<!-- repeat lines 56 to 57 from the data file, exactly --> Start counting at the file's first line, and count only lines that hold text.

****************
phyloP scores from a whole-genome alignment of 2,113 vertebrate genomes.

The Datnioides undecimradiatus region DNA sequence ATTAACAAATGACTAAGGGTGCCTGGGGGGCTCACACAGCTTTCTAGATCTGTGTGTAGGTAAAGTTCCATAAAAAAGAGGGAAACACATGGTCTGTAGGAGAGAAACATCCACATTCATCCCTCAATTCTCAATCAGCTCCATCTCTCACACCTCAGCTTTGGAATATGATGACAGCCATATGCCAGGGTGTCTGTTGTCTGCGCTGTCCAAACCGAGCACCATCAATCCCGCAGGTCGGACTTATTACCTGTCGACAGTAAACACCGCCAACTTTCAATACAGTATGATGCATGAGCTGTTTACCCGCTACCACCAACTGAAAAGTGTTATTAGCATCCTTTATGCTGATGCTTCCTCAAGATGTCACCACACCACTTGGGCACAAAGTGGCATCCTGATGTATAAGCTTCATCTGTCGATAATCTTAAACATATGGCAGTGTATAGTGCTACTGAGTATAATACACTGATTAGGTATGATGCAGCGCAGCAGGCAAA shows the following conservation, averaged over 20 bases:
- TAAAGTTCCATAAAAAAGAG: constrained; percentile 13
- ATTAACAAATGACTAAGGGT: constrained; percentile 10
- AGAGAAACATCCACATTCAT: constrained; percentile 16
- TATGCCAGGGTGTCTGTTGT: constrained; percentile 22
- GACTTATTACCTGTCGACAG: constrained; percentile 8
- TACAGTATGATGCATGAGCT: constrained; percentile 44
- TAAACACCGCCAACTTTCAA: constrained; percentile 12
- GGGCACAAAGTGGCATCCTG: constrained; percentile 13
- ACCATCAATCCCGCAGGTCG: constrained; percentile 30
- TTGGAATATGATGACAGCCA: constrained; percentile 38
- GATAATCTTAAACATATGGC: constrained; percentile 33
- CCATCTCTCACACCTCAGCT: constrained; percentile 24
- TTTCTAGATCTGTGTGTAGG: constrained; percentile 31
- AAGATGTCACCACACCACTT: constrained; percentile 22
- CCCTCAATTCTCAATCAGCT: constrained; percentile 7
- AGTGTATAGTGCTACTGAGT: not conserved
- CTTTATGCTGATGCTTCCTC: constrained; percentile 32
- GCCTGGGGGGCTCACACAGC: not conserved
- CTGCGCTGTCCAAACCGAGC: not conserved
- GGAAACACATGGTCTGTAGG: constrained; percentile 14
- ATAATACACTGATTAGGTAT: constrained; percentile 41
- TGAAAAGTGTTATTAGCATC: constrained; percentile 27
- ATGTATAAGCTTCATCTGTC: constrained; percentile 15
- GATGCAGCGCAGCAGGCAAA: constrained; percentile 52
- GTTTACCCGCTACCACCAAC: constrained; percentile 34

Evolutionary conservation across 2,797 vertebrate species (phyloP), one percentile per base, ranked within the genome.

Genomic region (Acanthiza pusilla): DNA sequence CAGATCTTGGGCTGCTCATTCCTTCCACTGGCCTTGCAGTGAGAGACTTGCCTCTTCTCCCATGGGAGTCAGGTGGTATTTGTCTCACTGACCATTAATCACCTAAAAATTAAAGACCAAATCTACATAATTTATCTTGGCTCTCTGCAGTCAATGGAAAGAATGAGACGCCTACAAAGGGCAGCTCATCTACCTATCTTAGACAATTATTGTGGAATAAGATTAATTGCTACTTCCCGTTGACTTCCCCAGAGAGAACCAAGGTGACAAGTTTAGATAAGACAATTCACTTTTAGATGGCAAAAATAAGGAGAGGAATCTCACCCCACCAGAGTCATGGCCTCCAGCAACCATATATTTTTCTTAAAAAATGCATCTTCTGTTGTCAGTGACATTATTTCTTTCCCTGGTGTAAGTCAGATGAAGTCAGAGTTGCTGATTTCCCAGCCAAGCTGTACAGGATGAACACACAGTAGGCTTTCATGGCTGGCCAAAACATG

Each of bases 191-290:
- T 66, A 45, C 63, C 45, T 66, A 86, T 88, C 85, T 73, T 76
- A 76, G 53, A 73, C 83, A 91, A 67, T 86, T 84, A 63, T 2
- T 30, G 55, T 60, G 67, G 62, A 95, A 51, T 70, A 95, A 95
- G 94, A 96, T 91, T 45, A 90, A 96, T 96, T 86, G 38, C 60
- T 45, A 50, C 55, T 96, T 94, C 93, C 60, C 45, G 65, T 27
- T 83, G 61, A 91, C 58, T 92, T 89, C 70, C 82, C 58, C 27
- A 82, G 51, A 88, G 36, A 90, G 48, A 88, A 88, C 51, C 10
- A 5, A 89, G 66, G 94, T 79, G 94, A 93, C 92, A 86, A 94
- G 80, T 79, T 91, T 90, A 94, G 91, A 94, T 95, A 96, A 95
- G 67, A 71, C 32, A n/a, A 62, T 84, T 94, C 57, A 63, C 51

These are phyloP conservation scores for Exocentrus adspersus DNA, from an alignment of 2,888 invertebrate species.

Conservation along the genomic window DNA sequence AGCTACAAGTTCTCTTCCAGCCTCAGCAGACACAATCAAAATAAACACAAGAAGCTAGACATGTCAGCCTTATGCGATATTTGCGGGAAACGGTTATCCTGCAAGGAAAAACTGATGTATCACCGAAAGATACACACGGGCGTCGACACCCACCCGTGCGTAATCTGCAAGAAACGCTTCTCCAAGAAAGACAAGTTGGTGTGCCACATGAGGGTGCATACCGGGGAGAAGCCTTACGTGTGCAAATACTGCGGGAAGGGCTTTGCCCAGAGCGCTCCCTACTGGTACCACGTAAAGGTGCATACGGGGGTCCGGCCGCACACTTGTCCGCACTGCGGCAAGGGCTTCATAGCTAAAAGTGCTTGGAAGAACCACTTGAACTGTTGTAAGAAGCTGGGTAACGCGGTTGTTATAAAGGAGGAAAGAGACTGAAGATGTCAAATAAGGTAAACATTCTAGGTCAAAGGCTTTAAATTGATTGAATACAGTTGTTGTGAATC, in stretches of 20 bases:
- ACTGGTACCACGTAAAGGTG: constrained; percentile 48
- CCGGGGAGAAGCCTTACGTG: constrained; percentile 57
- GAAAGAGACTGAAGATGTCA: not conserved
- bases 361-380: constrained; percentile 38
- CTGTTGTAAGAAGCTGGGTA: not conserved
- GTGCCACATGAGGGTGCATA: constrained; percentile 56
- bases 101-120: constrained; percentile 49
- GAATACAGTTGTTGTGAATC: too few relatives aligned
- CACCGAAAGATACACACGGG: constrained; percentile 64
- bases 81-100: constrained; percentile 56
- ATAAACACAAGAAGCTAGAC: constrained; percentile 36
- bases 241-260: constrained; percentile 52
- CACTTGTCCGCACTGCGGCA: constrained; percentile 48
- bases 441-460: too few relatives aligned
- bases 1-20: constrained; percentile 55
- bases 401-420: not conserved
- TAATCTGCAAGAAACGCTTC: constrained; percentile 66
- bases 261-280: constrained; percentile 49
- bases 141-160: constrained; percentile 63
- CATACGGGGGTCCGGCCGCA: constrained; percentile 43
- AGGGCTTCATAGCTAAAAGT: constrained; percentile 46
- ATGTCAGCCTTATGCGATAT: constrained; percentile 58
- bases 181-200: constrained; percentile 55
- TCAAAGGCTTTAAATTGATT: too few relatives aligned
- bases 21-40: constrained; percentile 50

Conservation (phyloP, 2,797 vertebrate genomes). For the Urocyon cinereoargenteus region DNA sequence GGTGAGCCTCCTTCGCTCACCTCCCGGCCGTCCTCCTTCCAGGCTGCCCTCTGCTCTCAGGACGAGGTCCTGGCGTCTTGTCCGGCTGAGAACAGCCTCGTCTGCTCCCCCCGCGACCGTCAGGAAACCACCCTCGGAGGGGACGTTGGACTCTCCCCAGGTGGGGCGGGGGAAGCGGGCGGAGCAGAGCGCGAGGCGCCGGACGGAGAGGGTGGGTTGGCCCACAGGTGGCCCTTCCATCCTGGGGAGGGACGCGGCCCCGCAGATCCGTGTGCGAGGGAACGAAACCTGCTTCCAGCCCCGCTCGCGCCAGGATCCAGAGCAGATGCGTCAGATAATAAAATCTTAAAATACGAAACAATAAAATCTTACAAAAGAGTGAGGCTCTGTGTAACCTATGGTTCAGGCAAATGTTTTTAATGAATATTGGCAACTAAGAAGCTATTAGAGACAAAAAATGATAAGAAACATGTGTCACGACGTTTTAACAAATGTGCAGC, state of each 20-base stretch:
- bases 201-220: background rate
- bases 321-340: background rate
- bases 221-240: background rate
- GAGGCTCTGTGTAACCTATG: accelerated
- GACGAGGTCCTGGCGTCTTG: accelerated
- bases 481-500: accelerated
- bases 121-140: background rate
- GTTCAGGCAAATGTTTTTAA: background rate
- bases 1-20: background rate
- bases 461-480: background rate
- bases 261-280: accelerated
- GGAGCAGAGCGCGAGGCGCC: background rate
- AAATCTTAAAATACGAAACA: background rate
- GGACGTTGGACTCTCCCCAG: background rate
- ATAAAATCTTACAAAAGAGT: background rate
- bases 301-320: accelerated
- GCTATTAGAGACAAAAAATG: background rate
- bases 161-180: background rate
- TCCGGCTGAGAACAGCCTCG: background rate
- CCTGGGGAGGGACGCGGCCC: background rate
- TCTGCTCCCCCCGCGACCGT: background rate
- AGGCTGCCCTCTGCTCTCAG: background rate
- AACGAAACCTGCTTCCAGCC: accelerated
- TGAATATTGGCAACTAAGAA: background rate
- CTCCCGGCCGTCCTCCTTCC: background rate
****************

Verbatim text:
- bases 441-460: too few relatives aligned
- bases 1-20: constrained; percentile 55